Cahuita wasn't my first choice destination for an Autumn getaway, but almost all the others I'd investigated to the north of Antigua appeared to be far too waterlogged in late September. (I'm particularly glad I stayed away from Veracruz for example.)
By the time I made it down to Costa Rica there was a tropical cyclone sliding down the Pacific Coast. They have fewer corrupt politicians and senseless killings down there, so the evening news bulletin treated the weather situation to the in-depth treatment.
The Caribbean side has a number of advantages over the more visited Pacific littoral, light-coloured sand and fewer surfers and sex tourists among them. The bus from San José was packed with mochileros and I envisaged having to dash from the stop in Cahuita to secure the cabina I was after, but in the end only me and one other passenger got down in Cahuita — so the others must have been Panama-bound. (The border is only another 30 minutes further down the road.)
The population of Cahuita features a dominant Jamaican heritage and an English-based patois is spoken there as well as Spanish. The first setllers were turtle hunters from Nicaragua and Bocas del Toro who appeared seasonally and lived in provisional camps. The Smith family then created a more permanent fishing camp in 1828 at 'Punta Cahuita' and the site of the present township (which I'd estimate at around half the size of the one on Caye Caulker) was granted in perpetuity to the locals after they assisted President Alfredo González Flores when his ship was wrecked en-route to Sixaola. The town's main street is named after the grateful leader who served Costa Rica from 1913-17.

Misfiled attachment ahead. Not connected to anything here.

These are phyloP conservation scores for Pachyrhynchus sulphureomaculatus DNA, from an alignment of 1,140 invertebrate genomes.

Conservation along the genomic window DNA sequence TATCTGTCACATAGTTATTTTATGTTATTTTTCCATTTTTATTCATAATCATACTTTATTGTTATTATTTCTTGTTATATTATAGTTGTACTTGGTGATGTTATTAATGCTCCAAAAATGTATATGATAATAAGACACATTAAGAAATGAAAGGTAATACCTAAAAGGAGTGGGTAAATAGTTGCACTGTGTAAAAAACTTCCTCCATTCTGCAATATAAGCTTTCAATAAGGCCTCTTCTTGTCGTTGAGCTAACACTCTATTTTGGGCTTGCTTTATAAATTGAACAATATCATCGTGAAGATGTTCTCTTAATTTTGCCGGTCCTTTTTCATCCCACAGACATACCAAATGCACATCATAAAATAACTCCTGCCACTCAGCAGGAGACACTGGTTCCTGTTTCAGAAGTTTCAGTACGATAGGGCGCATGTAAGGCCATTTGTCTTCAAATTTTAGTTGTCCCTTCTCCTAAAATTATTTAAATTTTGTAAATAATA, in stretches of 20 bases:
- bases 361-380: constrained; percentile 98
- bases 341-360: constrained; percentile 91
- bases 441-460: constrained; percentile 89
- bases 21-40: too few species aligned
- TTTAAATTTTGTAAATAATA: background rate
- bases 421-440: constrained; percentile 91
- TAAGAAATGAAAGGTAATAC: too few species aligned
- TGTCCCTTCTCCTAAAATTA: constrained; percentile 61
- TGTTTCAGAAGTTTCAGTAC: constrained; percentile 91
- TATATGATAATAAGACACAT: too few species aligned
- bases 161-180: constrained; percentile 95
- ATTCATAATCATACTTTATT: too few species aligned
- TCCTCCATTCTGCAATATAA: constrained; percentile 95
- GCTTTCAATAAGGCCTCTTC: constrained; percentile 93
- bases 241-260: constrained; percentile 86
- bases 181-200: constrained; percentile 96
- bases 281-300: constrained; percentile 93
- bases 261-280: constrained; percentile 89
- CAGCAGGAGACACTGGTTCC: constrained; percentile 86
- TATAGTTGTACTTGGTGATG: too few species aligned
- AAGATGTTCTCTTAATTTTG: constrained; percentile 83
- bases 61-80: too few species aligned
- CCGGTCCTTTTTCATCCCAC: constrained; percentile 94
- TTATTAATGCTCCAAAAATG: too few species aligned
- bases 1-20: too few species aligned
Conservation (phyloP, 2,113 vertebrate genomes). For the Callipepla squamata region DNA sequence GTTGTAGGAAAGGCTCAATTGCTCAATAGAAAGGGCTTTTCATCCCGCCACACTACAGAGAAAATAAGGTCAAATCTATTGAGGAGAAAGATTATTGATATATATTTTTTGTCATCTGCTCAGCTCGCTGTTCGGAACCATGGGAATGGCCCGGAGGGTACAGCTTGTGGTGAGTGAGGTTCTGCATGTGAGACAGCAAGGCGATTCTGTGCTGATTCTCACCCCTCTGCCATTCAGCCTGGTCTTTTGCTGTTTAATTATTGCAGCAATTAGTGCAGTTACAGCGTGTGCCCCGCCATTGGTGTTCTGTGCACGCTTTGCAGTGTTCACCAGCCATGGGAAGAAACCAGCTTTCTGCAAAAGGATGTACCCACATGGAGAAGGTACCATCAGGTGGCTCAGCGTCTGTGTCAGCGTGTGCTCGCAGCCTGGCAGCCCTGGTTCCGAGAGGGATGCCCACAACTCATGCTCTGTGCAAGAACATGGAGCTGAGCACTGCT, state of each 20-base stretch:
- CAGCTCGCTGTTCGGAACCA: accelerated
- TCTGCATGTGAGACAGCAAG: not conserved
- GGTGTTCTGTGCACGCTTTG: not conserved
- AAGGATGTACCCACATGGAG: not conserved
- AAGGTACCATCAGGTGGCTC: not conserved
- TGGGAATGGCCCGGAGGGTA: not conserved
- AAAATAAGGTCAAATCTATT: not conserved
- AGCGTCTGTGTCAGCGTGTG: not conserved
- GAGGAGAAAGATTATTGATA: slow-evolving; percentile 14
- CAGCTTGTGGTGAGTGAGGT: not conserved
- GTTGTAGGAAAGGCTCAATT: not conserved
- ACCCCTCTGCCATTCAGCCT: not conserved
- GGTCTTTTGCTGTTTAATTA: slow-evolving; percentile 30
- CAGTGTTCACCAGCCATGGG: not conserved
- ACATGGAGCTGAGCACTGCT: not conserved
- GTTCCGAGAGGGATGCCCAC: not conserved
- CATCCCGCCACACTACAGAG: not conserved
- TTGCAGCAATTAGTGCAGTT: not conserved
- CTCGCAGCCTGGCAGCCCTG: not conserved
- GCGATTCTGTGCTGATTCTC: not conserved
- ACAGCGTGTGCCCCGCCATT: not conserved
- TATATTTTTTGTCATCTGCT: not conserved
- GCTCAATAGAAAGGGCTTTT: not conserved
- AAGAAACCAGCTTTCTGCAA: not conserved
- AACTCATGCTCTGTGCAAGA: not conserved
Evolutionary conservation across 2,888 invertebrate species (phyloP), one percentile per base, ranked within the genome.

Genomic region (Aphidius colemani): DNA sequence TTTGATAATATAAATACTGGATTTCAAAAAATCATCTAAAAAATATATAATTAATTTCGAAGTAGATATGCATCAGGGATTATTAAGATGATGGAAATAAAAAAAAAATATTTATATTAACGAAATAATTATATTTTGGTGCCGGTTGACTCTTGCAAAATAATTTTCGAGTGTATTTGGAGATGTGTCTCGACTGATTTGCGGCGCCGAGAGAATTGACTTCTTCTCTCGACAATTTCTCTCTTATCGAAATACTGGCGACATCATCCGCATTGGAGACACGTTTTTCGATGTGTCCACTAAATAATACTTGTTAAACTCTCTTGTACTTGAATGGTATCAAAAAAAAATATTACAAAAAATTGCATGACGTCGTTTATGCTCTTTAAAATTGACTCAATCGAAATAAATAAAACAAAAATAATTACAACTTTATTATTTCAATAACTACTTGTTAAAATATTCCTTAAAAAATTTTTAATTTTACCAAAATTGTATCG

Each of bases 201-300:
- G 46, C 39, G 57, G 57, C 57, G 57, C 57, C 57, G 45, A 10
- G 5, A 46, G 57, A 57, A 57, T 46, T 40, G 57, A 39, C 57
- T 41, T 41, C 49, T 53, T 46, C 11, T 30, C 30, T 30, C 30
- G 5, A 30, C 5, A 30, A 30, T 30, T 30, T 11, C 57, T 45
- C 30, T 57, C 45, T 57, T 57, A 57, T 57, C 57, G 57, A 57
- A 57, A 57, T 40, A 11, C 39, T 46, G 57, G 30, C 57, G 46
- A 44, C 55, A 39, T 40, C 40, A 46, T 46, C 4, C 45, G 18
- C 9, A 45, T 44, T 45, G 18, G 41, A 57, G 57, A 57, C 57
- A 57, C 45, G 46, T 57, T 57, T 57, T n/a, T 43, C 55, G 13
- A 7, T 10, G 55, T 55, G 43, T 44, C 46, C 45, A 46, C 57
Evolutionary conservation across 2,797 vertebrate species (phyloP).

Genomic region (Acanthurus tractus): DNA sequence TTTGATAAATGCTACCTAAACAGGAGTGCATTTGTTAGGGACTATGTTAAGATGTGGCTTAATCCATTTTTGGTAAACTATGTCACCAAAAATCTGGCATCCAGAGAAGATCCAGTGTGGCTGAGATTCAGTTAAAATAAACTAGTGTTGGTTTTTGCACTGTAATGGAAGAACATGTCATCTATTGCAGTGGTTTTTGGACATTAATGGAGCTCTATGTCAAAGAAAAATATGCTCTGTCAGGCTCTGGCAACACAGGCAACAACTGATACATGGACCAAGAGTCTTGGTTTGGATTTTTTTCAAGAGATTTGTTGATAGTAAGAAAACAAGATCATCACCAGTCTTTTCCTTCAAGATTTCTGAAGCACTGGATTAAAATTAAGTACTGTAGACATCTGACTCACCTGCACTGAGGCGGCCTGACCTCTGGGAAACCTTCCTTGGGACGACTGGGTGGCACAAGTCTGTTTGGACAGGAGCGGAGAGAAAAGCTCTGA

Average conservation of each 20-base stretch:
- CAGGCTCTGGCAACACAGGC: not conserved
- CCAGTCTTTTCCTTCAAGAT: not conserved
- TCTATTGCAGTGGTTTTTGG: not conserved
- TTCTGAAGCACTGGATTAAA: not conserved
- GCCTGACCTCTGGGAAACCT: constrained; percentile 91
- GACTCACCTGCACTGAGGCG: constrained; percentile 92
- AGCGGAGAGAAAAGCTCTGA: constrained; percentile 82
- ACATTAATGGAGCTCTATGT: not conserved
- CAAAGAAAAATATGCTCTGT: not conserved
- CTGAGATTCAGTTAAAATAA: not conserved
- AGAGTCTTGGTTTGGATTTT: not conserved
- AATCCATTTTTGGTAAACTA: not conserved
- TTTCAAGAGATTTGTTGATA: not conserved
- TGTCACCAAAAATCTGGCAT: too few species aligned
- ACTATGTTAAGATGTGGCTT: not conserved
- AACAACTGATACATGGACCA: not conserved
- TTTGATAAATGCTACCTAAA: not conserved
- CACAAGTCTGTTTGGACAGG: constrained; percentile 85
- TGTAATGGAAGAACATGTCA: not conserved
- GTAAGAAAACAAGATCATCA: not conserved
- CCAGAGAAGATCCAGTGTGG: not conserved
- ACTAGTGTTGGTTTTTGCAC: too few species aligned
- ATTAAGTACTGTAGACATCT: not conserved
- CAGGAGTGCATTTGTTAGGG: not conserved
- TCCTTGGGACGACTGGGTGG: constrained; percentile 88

There are two restaurants in this tiny seaside spot which I would recommend to any visitor to Central America....which I guess is one more than I can think of in Antigua. The first of these is a place called Cha Cha Cha run by a talented Haitian-Canadian chef resident in Cahuita for fifteen years. The other is a more traditional Caribbean eatery run by one of those well-entrenched and well-respected viejitas: Miss Edith's. She specialises in Jamaican dishes, such as jerk chicken and fish.
The other significant reason for bothering to come is the Parque Nacional lying just to the south of the town and incorporating a beautiful beach lined by almendrales. There are pathways through the forest behind the sands , but these end rather abruptly thanks to overspill from the Rio Perezoso during the wet season. As you can see from the pics, the White-Faced Capuchins are far from shy. Entry is free, though donations are encouraged.
The distance isn't actually all that daunting for anyone based in Guatemala. You can catch the early afternoon Ticabus from the terminal on the Calzada Aguilar Batres and be in San Salvabore some five hours later. There's a cheap and comfortable hotel attached to the Ticabus stop in the smart suburb of San Benito in that city, but you could be brave and stay awake, because the journey continues at 4am the next morning arriving around 8pm in San José.
The following day you can catch a ride to Cahuita from the Gran Terminal del Caribe, which will take around three and a half hours and involves a bathroom break in Puerto Limón.
Overall the isthmus south of Guatemala conforms to my expecations of being fundamentally less fascinating than the lands to the north which were more deeply penetrated by ancient Mesoamerican culture. That said, Costa Rica is interestingly different to Guatemala. For example, the vegetation on the hills outside the capital more resembles a botanical garden turned cancerous than the pine-clad hills separating Guatemala City and Antigua.